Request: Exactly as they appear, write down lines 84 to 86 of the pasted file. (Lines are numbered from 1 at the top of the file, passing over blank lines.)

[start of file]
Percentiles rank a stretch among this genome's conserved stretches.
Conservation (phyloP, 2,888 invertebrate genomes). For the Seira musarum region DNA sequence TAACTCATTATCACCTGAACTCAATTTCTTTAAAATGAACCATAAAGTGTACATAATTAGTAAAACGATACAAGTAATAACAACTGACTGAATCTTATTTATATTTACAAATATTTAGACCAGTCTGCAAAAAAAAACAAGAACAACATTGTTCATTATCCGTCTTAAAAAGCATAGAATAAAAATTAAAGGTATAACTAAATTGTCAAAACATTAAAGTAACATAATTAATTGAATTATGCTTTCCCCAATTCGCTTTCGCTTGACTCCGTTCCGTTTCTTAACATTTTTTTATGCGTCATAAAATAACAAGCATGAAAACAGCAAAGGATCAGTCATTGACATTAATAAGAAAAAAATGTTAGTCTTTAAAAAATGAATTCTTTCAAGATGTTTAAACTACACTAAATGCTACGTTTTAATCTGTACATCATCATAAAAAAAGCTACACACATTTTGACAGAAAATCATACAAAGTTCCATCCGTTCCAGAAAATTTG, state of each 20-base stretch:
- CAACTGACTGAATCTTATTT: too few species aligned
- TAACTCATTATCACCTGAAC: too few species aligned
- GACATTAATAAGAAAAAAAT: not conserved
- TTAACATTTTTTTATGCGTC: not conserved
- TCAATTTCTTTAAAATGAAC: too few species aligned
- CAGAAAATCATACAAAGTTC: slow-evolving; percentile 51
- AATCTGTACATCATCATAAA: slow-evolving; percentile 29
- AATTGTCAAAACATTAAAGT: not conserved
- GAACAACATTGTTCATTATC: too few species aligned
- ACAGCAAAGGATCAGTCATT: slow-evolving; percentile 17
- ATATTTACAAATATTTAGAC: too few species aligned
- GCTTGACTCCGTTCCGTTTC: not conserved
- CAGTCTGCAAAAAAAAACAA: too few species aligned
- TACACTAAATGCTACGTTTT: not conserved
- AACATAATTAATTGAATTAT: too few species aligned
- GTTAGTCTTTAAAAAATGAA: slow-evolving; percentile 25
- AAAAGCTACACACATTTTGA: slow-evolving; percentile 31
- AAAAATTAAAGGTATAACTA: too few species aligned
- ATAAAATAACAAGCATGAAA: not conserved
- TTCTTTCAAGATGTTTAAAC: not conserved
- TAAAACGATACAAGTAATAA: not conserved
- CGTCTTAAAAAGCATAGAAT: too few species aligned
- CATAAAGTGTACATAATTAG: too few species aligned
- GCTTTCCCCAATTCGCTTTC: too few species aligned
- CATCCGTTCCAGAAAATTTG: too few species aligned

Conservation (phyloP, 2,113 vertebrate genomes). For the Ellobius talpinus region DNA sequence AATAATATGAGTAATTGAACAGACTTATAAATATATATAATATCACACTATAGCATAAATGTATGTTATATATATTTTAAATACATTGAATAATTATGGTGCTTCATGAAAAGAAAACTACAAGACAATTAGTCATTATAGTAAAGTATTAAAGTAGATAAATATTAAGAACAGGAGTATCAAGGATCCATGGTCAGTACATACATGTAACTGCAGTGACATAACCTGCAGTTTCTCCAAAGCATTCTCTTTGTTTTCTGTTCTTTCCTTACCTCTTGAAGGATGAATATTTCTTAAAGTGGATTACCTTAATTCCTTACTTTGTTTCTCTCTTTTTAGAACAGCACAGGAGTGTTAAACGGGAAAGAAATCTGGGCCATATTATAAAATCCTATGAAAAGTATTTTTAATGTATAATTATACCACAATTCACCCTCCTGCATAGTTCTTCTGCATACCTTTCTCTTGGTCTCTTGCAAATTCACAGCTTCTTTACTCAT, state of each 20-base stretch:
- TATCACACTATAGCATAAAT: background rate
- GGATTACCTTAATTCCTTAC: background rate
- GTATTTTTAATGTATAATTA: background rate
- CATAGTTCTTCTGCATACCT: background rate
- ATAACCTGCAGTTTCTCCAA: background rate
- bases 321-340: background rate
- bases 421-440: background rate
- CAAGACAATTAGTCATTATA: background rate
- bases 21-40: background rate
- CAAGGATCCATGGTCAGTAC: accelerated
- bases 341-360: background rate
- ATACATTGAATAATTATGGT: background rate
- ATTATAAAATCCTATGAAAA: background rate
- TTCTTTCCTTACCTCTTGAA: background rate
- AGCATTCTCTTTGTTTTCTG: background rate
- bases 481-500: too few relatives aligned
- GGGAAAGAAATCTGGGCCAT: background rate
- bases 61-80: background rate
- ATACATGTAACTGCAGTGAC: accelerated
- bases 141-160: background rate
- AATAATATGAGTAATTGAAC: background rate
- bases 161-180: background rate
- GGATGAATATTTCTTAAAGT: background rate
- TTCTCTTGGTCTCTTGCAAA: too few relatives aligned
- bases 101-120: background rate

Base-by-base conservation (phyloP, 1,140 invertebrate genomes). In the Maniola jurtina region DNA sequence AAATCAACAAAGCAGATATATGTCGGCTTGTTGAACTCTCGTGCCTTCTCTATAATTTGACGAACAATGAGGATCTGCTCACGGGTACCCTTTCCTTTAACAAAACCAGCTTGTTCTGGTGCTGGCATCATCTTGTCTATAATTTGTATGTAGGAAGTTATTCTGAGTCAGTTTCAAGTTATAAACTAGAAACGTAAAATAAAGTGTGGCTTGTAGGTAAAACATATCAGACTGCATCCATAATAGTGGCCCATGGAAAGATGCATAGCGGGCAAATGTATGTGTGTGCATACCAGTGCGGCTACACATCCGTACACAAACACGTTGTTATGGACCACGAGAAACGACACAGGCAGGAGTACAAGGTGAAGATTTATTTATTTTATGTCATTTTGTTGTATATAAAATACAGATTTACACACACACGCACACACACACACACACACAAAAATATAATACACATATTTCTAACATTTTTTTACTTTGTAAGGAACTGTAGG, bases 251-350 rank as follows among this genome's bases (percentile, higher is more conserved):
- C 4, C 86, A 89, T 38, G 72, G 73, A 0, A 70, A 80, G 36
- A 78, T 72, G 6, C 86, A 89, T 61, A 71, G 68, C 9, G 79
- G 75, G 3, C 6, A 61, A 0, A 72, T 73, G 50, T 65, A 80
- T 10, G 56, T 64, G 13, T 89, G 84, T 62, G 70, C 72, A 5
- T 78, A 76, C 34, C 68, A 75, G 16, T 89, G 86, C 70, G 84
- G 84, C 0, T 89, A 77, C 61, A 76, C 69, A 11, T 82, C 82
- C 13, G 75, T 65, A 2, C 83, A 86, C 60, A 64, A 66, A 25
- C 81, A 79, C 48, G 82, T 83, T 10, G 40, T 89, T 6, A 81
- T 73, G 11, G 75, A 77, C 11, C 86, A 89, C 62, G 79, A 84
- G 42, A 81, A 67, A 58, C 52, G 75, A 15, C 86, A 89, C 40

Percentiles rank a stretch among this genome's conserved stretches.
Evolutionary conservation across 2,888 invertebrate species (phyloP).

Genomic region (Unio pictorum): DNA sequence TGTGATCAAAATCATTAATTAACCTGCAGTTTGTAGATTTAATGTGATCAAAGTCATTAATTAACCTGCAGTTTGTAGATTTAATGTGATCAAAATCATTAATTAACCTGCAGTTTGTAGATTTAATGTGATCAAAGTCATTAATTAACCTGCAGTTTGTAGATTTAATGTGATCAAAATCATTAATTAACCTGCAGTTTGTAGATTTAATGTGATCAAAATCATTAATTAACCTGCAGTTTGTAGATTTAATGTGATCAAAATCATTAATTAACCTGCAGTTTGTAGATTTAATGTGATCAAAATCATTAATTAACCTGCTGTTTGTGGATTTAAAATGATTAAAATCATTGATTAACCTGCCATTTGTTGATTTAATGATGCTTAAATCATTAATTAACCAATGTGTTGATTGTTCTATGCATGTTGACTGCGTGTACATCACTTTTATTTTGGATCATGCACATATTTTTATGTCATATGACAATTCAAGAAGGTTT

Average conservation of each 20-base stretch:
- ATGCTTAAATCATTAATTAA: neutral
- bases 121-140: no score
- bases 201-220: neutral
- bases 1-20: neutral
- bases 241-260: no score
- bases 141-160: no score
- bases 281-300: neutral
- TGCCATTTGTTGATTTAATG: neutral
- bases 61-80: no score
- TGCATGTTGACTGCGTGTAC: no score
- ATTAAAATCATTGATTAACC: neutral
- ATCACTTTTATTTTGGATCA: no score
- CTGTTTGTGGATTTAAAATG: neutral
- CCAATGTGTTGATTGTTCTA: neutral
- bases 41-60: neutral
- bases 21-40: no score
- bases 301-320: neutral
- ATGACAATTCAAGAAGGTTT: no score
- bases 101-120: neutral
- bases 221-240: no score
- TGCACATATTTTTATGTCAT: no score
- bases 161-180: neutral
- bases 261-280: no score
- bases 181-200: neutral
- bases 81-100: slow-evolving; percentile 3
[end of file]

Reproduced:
- bases 21-40: no score
- bases 301-320: neutral
- ATGACAATTCAAGAAGGTTT: no score